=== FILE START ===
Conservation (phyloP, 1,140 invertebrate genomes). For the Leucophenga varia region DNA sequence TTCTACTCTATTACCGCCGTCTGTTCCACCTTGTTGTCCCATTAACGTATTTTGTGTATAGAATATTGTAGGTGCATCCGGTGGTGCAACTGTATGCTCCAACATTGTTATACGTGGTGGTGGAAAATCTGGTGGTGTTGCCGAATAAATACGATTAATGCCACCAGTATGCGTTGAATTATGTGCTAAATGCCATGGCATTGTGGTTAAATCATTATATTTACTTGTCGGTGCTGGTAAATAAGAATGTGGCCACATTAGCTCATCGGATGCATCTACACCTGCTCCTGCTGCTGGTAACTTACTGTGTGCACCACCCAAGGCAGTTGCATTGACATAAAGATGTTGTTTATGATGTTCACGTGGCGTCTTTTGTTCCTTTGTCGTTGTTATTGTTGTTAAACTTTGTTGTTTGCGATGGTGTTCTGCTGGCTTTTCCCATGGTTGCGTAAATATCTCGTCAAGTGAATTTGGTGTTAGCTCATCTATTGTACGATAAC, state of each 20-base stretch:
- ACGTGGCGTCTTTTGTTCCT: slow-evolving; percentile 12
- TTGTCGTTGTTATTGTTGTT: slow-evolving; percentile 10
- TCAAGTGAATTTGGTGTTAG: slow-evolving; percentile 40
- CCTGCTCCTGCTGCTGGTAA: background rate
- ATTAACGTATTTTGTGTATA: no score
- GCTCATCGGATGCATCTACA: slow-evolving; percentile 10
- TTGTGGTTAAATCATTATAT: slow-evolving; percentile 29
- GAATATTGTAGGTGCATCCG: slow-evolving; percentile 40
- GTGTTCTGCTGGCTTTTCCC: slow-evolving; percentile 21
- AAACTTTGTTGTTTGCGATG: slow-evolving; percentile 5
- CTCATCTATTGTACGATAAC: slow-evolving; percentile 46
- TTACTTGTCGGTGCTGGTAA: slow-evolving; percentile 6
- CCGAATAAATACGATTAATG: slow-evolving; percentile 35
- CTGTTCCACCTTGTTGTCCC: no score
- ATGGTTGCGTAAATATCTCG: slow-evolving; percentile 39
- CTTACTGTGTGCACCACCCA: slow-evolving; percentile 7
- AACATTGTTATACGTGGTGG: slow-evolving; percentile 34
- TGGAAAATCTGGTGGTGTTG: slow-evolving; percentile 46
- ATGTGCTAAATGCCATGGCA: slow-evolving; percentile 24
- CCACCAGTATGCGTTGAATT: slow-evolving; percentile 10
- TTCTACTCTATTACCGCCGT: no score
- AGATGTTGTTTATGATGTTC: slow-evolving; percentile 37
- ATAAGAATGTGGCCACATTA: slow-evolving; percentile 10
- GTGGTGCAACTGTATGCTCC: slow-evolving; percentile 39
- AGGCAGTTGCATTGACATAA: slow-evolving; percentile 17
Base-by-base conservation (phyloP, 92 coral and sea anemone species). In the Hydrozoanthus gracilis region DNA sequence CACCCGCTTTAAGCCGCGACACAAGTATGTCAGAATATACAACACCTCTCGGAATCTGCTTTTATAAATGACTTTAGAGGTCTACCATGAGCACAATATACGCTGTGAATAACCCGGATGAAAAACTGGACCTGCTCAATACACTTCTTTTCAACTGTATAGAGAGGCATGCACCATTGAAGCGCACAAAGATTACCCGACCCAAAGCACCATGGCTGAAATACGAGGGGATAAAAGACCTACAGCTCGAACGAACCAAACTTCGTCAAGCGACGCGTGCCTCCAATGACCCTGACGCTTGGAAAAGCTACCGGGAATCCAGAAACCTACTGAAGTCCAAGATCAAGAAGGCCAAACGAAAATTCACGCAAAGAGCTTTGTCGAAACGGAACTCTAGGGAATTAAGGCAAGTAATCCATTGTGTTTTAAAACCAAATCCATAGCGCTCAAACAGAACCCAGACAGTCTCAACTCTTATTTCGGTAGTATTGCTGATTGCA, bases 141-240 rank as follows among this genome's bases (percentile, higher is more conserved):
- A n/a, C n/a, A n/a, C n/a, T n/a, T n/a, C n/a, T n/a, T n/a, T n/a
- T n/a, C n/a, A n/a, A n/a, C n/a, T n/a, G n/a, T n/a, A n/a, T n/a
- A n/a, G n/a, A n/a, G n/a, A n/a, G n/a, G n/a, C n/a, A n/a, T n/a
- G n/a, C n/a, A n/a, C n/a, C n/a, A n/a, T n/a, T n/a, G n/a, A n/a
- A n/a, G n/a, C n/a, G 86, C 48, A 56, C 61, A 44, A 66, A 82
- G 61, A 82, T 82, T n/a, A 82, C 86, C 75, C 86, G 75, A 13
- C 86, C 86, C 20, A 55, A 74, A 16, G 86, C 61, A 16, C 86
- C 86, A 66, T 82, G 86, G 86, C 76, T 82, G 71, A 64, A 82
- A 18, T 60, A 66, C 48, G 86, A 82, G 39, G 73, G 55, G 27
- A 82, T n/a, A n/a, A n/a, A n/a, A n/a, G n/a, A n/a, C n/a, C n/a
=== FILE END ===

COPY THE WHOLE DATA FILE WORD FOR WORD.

Conservation (phyloP, 1,140 invertebrate genomes). For the Leucophenga varia region DNA sequence TTCTACTCTATTACCGCCGTCTGTTCCACCTTGTTGTCCCATTAACGTATTTTGTGTATAGAATATTGTAGGTGCATCCGGTGGTGCAACTGTATGCTCCAACATTGTTATACGTGGTGGTGGAAAATCTGGTGGTGTTGCCGAATAAATACGATTAATGCCACCAGTATGCGTTGAATTATGTGCTAAATGCCATGGCATTGTGGTTAAATCATTATATTTACTTGTCGGTGCTGGTAAATAAGAATGTGGCCACATTAGCTCATCGGATGCATCTACACCTGCTCCTGCTGCTGGTAACTTACTGTGTGCACCACCCAAGGCAGTTGCATTGACATAAAGATGTTGTTTATGATGTTCACGTGGCGTCTTTTGTTCCTTTGTCGTTGTTATTGTTGTTAAACTTTGTTGTTTGCGATGGTGTTCTGCTGGCTTTTCCCATGGTTGCGTAAATATCTCGTCAAGTGAATTTGGTGTTAGCTCATCTATTGTACGATAAC, state of each 20-base stretch:
- ACGTGGCGTCTTTTGTTCCT: slow-evolving; percentile 12
- TTGTCGTTGTTATTGTTGTT: slow-evolving; percentile 10
- TCAAGTGAATTTGGTGTTAG: slow-evolving; percentile 40
- CCTGCTCCTGCTGCTGGTAA: background rate
- ATTAACGTATTTTGTGTATA: no score
- GCTCATCGGATGCATCTACA: slow-evolving; percentile 10
- TTGTGGTTAAATCATTATAT: slow-evolving; percentile 29
- GAATATTGTAGGTGCATCCG: slow-evolving; percentile 40
- GTGTTCTGCTGGCTTTTCCC: slow-evolving; percentile 21
- AAACTTTGTTGTTTGCGATG: slow-evolving; percentile 5
- CTCATCTATTGTACGATAAC: slow-evolving; percentile 46
- TTACTTGTCGGTGCTGGTAA: slow-evolving; percentile 6
- CCGAATAAATACGATTAATG: slow-evolving; percentile 35
- CTGTTCCACCTTGTTGTCCC: no score
- ATGGTTGCGTAAATATCTCG: slow-evolving; percentile 39
- CTTACTGTGTGCACCACCCA: slow-evolving; percentile 7
- AACATTGTTATACGTGGTGG: slow-evolving; percentile 34
- TGGAAAATCTGGTGGTGTTG: slow-evolving; percentile 46
- ATGTGCTAAATGCCATGGCA: slow-evolving; percentile 24
- CCACCAGTATGCGTTGAATT: slow-evolving; percentile 10
- TTCTACTCTATTACCGCCGT: no score
- AGATGTTGTTTATGATGTTC: slow-evolving; percentile 37
- ATAAGAATGTGGCCACATTA: slow-evolving; percentile 10
- GTGGTGCAACTGTATGCTCC: slow-evolving; percentile 39
- AGGCAGTTGCATTGACATAA: slow-evolving; percentile 17
Base-by-base conservation (phyloP, 92 coral and sea anemone species). In the Hydrozoanthus gracilis region DNA sequence CACCCGCTTTAAGCCGCGACACAAGTATGTCAGAATATACAACACCTCTCGGAATCTGCTTTTATAAATGACTTTAGAGGTCTACCATGAGCACAATATACGCTGTGAATAACCCGGATGAAAAACTGGACCTGCTCAATACACTTCTTTTCAACTGTATAGAGAGGCATGCACCATTGAAGCGCACAAAGATTACCCGACCCAAAGCACCATGGCTGAAATACGAGGGGATAAAAGACCTACAGCTCGAACGAACCAAACTTCGTCAAGCGACGCGTGCCTCCAATGACCCTGACGCTTGGAAAAGCTACCGGGAATCCAGAAACCTACTGAAGTCCAAGATCAAGAAGGCCAAACGAAAATTCACGCAAAGAGCTTTGTCGAAACGGAACTCTAGGGAATTAAGGCAAGTAATCCATTGTGTTTTAAAACCAAATCCATAGCGCTCAAACAGAACCCAGACAGTCTCAACTCTTATTTCGGTAGTATTGCTGATTGCA, bases 141-240 rank as follows among this genome's bases (percentile, higher is more conserved):
- A n/a, C n/a, A n/a, C n/a, T n/a, T n/a, C n/a, T n/a, T n/a, T n/a
- T n/a, C n/a, A n/a, A n/a, C n/a, T n/a, G n/a, T n/a, A n/a, T n/a
- A n/a, G n/a, A n/a, G n/a, A n/a, G n/a, G n/a, C n/a, A n/a, T n/a
- G n/a, C n/a, A n/a, C n/a, C n/a, A n/a, T n/a, T n/a, G n/a, A n/a
- A n/a, G n/a, C n/a, G 86, C 48, A 56, C 61, A 44, A 66, A 82
- G 61, A 82, T 82, T n/a, A 82, C 86, C 75, C 86, G 75, A 13
- C 86, C 86, C 20, A 55, A 74, A 16, G 86, C 61, A 16, C 86
- C 86, A 66, T 82, G 86, G 86, C 76, T 82, G 71, A 64, A 82
- A 18, T 60, A 66, C 48, G 86, A 82, G 39, G 73, G 55, G 27
- A 82, T n/a, A n/a, A n/a, A n/a, A n/a, G n/a, A n/a, C n/a, C n/a